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Permits on towers?


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So I have been curious that with all the holdup on the LTE deployment apparently from what I've read on other forums it seems to be caused by either birds or permits on towers. Why would you need a permit to work on a tower? AT&T, Verizon, and T-mobile all got their towers upgraded quick without permit holdups, so what's the deal with Sprint?

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So I have been curious that with all the holdup on the LTE deployment apparently from what I've read on other forums it seems to be caused by either birds or permits on towers. Why would you need a permit to work on a tower? AT&T, Verizon, and T-mobile all got their towers upgraded quick without permit holdups, so what's the deal with Sprint?

Really now? Verizon has had problems with permits, and some of their permits in Vegas took 3 years to be approved. AT&T has had similar delays in Vegas. T-Mobile is having delays too. Hmm.... I think you've been suffering from mis-information.

 

 

Sent from Josh's iPhone 5S using Tapatalk 2

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This has been discussed ad nauseaum around our forums.  We aren't going to have a new thread on this, especially with how it is being started.  The OP needs to read around the site first.

 

Robert

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I'll take the bait incase others see this post.

 

Permits are almost always required in order for tower work to begin. Permits are required for everything above a certain valuation ($5,000/10,000+ etc) and tower work is typically in the thousands of dollars of range for valuations. In addition to valuation, material changes that also costs a certain amount of money and / or fundamentally changes a structure (cell towers / office cell sites / etc) also requires a permit.

 

A permit, depending on area, has certain requirements that must be met in order to be issued. If one proceeds to work without a permit issued you will get fined Nx the cost for a regular one, stop work, and apply for one and then pay for it again.

 

This is a typical building permit application for Sprint AFTER negotiations with the site owner and local entities including zoning. 

 

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Note the time of application to time of issuance. 

 

Some areas take more time such as Berkeley or Hawaii which takes well over 9 - 12 months (year(s) sometimes) but typically 3-6 months is how long it takes for an average urban area to get a permit issued. Others, such as county or rural areas can just be done in a day (walk in) or a few weeks which incidentally are where a lot of upgraded Sprint sites and LTE is available at. Can't have LTE if you can't upgrade the equipment which you cannot do if you don't have permission from the.... you guessed it.. government.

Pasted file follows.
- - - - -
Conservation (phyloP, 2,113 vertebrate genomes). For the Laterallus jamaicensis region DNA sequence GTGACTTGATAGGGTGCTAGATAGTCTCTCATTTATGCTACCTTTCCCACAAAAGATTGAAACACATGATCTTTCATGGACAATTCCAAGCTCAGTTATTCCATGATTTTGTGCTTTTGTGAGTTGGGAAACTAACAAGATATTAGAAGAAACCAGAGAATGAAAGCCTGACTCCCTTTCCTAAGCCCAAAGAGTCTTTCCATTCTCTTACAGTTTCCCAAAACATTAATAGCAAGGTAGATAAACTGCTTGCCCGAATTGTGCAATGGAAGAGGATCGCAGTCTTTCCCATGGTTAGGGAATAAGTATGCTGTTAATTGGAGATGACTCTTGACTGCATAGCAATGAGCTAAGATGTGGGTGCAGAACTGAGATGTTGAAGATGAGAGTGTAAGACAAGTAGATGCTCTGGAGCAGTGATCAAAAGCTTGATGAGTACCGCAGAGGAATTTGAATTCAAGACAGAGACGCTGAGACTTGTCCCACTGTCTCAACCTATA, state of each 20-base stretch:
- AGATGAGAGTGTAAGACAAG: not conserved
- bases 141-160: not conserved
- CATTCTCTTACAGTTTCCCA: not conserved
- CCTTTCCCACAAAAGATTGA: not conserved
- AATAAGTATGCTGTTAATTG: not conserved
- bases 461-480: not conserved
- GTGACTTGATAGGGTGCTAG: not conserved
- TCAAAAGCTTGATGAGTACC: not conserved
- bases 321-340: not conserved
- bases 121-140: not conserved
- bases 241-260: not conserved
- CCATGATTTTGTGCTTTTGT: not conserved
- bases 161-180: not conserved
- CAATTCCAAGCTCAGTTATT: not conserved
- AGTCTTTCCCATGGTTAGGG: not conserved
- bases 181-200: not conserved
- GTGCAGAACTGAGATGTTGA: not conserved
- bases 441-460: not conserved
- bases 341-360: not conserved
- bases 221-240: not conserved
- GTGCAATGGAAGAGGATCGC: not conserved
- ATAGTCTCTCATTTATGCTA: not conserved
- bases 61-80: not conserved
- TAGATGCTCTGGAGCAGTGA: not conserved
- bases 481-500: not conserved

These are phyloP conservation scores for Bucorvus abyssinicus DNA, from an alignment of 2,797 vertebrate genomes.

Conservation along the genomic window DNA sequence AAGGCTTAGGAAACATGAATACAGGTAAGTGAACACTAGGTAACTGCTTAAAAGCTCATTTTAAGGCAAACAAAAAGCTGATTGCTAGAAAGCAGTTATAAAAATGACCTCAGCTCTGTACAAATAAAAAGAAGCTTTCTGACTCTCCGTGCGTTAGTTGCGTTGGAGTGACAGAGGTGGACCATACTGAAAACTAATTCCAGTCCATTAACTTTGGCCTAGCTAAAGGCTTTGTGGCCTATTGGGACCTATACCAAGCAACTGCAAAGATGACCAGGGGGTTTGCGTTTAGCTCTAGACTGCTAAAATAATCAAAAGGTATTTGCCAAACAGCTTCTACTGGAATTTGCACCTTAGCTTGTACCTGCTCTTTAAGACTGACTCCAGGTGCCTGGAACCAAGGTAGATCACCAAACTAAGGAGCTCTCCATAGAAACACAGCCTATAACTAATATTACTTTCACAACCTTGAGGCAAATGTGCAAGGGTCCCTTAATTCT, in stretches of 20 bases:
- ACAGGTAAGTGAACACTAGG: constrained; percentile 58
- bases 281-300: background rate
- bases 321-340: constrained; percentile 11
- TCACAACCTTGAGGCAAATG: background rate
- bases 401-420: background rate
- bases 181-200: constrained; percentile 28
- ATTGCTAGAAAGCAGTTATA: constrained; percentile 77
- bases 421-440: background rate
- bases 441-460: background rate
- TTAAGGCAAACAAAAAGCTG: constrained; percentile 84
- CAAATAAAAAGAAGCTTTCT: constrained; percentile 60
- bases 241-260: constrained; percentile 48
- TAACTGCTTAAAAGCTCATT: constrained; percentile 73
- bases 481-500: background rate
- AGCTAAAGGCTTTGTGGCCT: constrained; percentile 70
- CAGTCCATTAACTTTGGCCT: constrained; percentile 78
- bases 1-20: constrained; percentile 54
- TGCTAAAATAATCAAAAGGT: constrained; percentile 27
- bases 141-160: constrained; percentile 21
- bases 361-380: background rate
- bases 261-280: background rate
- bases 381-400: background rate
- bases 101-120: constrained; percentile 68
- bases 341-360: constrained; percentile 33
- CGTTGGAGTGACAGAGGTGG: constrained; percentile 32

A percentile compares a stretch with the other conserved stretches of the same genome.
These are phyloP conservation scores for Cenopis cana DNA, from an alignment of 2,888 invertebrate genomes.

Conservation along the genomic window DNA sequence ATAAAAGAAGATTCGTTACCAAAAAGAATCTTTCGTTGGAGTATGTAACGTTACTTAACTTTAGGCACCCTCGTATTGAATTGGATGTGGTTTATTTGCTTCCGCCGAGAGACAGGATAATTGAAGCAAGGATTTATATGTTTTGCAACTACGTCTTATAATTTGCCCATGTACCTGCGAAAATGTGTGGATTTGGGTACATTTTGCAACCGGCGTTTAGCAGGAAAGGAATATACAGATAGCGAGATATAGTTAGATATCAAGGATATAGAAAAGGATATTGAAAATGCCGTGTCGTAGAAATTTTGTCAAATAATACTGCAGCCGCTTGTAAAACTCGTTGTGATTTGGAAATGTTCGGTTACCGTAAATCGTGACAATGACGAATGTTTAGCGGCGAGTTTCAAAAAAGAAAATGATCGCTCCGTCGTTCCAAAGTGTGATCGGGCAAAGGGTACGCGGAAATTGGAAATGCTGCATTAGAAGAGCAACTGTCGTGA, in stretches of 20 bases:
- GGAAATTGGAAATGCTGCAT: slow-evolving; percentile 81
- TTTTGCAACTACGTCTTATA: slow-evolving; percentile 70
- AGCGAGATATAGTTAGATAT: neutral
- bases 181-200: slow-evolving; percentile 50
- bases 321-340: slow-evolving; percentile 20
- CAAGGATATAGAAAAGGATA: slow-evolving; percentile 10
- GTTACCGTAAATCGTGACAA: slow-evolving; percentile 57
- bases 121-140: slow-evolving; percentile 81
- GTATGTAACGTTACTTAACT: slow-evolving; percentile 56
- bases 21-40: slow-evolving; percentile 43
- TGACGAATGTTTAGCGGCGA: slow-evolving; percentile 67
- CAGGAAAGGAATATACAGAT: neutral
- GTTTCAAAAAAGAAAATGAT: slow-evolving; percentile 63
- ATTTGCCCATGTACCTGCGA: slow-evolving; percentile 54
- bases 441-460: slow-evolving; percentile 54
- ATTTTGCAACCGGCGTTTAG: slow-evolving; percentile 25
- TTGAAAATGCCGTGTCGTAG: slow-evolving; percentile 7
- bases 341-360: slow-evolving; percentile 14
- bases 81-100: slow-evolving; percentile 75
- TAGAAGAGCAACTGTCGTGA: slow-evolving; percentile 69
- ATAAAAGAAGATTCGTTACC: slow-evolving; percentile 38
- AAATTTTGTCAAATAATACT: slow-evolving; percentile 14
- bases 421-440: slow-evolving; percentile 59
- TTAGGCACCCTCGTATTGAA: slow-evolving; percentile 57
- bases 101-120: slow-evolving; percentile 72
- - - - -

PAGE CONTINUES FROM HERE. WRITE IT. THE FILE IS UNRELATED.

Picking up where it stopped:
In addition, the manner of just exactly what the applicant wants to do also impacts how fast a permit gets issued. Sprint is completely tearing everything out. All old electrical wiring, coax cables, old cabinets, and old antennas are going to be removed and replaced by new antennas, radio heads, cabinets, hybridflex wiring, and electrical equipment. Due to this multiple government departments are going to need to review the permits and do inspections to make sure you don't burn a tower down or topple a tower due to wind load or improperly engineered designs. 

 

As can see in the permit above you have things like Life Safety, Electrical, Fire, Planning, and Structural reviews. Fail any one of those reviews and you have to resubmit and wait for them to review it again. It is an extremely time consuming to do.

 

On the other hand what ATT, Tmobile, or Verizon does is far simpler. ATT and Verizon nowadays are mostly adding a remote radio head to existing antenna setups to enable AWS or other LTE bands. This does not require much in the way of any engineering as it does not fundamentally alter the setup of a tower. In addition to that they also do not rip out everything on the ground in the leased areas like cabinets and electrical wiring which is another headache. 

 

Tmobile Ericsson is also similar in that all they need to do is replace antennas with new Ericsson AIR's or RRUs. They also go through a semi lengthy review process but the fact that they do not touch ground equipment at all makes their permitting go through far quicker.  Nokia Solutions & Networks may also face similar time frames as Sprint in their vendor regions but the fact that they already have upgraded backhaul in place makes it appear that they're deploying faster than Sprint as Sprint may be upgrading at the same pace but 1/2 to 2/3rds of their sites are still waiting on backhaul from a LEC in order to fire up LTE. 

 

Lots of variables. 

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